George Carlin once said that your house is a place to put your stuff. He went on to give an example of someone going on a vacation: You go through your possessions and put aside a subset, or a smaller version of your stuff. At the hotel, a friend invites you over to their place for the night. My god: You’ve got to pack an even smaller version of your stuff.
Music has stuff, too. But it’s messy stuff, a disorganized pile of dirty laundry and recycling we keep meaning to take out to the curb. And that stuff stored in the basement—you can’t even walk down there, stuff is piled up so precariously. There are piles of classical stuff, a little popular rock stuff here and there, and folk stuff.
That last one is a loaded term, there are as many kinds of folk music as there are kinds of people, and they all have their own order. In my case, I’m learning all about Irish folk music, which the band is calling “Celtic” so we can toss in an occasional Scottish song and some modern influences.
But I grew up on rock music, with some classical and electronic influences. My musical stuff includes time signature changes, cellos playing wandering continuos, and the repeats of blues-structured tunes. I’ve also got strong, energetic rhythms lurking in the basement (although you can feel them pounding away, even from as far away as the unfinished attic).
So now I’m putting all of that—my stuff—into playing Irish music. It’s like I came to this place with a big suitcase, and I don’t want to unpack yet because I may lose my stuff in the mess. I’m a little nervous about this, since I’m a nice Jewish boy from northern Jersey, and know very little about what Irish stuff looks like.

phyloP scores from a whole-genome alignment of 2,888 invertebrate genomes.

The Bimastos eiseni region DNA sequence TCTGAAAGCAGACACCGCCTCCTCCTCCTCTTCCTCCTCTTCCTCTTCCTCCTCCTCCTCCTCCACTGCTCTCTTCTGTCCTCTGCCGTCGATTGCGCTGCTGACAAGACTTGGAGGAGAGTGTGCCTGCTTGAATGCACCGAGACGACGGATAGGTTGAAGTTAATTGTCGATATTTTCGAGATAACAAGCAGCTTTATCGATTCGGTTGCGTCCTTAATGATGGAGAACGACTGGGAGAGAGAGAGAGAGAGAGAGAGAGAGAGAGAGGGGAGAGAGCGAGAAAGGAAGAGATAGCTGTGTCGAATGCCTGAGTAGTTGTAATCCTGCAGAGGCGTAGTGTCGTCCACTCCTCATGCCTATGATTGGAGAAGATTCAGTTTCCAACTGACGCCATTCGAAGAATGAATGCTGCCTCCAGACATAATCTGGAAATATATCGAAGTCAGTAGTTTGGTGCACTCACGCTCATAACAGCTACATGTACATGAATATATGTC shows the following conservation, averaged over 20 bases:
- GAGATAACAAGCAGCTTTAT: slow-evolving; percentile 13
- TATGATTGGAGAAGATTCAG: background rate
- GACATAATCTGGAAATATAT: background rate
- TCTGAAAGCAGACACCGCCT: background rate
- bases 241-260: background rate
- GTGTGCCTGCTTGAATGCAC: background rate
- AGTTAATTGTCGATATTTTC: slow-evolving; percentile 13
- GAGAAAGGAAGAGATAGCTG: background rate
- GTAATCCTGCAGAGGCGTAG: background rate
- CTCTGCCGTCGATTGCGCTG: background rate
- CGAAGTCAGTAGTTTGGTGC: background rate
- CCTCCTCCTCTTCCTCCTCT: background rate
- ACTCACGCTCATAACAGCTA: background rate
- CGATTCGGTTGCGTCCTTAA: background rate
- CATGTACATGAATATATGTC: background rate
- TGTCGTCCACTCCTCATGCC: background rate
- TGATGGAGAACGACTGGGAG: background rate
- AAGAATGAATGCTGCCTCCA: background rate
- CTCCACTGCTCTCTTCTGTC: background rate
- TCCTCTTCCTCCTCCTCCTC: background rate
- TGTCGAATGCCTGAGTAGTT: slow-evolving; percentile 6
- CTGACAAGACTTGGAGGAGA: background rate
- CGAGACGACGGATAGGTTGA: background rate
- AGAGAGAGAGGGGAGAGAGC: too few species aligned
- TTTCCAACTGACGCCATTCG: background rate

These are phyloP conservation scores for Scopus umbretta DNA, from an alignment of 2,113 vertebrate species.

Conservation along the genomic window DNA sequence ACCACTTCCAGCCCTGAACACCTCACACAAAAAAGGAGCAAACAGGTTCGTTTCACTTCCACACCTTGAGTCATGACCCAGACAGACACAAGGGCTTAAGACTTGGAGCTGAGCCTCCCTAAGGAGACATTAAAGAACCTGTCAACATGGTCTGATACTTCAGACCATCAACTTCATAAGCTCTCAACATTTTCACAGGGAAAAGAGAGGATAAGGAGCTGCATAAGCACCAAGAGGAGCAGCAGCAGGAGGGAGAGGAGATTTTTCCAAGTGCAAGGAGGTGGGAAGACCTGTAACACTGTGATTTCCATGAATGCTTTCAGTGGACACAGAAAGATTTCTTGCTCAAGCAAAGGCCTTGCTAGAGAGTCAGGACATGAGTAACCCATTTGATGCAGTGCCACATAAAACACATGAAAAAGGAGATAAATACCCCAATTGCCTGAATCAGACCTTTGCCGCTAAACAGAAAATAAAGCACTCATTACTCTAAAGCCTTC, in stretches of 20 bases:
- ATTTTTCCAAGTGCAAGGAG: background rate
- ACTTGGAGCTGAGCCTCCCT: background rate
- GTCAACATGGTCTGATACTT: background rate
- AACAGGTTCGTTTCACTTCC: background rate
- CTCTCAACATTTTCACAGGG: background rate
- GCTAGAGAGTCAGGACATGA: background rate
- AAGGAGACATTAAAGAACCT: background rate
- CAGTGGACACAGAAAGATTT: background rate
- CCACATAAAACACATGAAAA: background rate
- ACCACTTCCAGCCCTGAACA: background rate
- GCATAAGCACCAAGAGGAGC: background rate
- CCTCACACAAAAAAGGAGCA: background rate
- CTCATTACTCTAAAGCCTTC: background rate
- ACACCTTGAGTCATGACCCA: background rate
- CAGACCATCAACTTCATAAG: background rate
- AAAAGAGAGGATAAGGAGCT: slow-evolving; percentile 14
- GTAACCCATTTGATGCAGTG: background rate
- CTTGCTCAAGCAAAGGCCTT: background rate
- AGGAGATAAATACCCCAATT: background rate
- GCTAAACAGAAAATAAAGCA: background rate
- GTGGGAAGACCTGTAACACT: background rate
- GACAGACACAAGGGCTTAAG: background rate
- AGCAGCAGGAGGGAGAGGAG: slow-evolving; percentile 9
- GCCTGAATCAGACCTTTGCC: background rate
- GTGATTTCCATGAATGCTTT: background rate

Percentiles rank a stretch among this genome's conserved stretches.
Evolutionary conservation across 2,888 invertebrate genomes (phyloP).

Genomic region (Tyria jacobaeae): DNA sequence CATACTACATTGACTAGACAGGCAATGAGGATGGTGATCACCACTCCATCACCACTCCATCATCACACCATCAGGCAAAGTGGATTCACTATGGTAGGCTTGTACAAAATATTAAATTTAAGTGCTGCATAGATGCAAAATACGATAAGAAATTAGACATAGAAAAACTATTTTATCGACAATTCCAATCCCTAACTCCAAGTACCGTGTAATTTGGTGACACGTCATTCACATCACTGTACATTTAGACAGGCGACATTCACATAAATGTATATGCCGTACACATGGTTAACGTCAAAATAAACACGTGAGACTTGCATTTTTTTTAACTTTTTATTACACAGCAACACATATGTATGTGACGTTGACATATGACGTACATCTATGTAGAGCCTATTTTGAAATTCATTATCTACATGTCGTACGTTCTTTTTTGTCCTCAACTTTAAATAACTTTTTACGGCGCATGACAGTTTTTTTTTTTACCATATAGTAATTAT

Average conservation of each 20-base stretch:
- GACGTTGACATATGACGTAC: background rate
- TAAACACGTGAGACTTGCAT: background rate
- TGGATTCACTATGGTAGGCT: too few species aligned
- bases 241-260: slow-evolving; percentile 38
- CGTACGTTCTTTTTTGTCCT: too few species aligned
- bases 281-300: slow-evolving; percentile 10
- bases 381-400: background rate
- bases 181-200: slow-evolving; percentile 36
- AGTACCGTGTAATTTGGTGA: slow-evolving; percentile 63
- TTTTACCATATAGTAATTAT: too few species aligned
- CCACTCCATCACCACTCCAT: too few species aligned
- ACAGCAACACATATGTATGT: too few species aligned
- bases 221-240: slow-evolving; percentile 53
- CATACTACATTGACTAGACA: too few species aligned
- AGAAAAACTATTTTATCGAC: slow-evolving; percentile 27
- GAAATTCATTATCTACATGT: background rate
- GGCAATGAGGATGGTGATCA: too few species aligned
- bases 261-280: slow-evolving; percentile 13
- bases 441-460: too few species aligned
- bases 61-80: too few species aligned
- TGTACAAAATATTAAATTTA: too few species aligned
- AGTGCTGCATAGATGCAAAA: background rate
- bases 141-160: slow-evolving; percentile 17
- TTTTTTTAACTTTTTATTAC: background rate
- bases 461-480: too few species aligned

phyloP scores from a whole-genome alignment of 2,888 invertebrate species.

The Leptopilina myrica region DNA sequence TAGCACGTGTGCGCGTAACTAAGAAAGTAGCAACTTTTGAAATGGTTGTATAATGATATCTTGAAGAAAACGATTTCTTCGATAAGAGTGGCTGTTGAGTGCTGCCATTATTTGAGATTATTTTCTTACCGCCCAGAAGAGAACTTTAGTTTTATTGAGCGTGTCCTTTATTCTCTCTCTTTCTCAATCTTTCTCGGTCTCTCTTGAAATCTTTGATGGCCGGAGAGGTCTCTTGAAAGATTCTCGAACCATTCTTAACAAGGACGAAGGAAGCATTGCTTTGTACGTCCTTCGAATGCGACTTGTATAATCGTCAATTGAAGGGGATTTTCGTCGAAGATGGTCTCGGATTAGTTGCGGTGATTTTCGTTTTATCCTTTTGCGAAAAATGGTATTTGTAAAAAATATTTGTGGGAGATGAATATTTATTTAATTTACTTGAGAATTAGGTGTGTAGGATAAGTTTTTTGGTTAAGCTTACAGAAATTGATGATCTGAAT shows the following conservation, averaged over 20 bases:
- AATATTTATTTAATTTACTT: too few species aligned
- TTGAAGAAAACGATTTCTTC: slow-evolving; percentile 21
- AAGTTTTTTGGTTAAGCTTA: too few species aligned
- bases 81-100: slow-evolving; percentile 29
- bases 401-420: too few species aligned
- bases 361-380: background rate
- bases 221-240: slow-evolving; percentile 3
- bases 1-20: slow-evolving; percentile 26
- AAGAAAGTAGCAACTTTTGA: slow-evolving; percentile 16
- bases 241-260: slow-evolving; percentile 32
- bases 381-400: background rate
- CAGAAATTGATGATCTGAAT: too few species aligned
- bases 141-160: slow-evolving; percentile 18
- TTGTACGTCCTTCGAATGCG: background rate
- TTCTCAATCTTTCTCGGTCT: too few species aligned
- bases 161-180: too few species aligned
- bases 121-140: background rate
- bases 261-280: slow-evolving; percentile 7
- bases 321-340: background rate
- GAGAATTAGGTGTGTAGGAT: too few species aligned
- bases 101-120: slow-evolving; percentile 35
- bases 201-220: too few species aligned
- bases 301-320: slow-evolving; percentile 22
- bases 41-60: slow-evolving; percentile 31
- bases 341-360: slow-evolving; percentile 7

Jewish folk music is essentially liturgical, and it’s rich and deep with harmony and skipped beats. Some of the stuff I hear in synagogue sends chills through my shoulders. There’s this great moment when a room full of people with no musical talent whatsoever will sound like a trained choir, just for a single moment. (They sing this stuff every week, after all. Rehearsal pays off, every single time.) And they do this in a large room designed to have good acoustics.
However, when those people call themselves musicians, they’ll sometimes put Klezmer stuff on top of all that, because they live in the damn house and know where everything belongs. Jewish folk music will then get a jazzy backbeat with blues soloing on top of that precarious stack of folk tropes.
But I don’t know where Celtic music is coming from at all. How much of it borrows from Christian music of the time? Was folk music a rebellion against that, or was it something else entirely? Bar songs that got turned into popular tunes? Dance-hall standards? (Celtic dancing is a huge collection of confusing rhythmic types and structure.) The easy shot here is that Irish music is all about fighting, drinking, sex and death—but we’ve got all that stuff too, we just don’t sing about it as much. Where was I, again?
I’m stumbling through this house of Irish music tropes, looking at the top layer of stuff and maybe taking down a book or look at the mail. (But dammit, who left their dirty socks out in the living room?)
I’m starting to get a feel for where these Irish people leave the remote control, and it’s getting a little easier to find the phone when it rings.
In a few months, I hope that our first CD—released just last week—will sound clunky and weirdly awkward to my ears, as if I missed what will then be incredibly obvious musical cues.
Dunno how long I’ll be living in this house, but I’m starting to feel at home here. Maybe it’s time to check out what backbeat lurks in this house’s basement.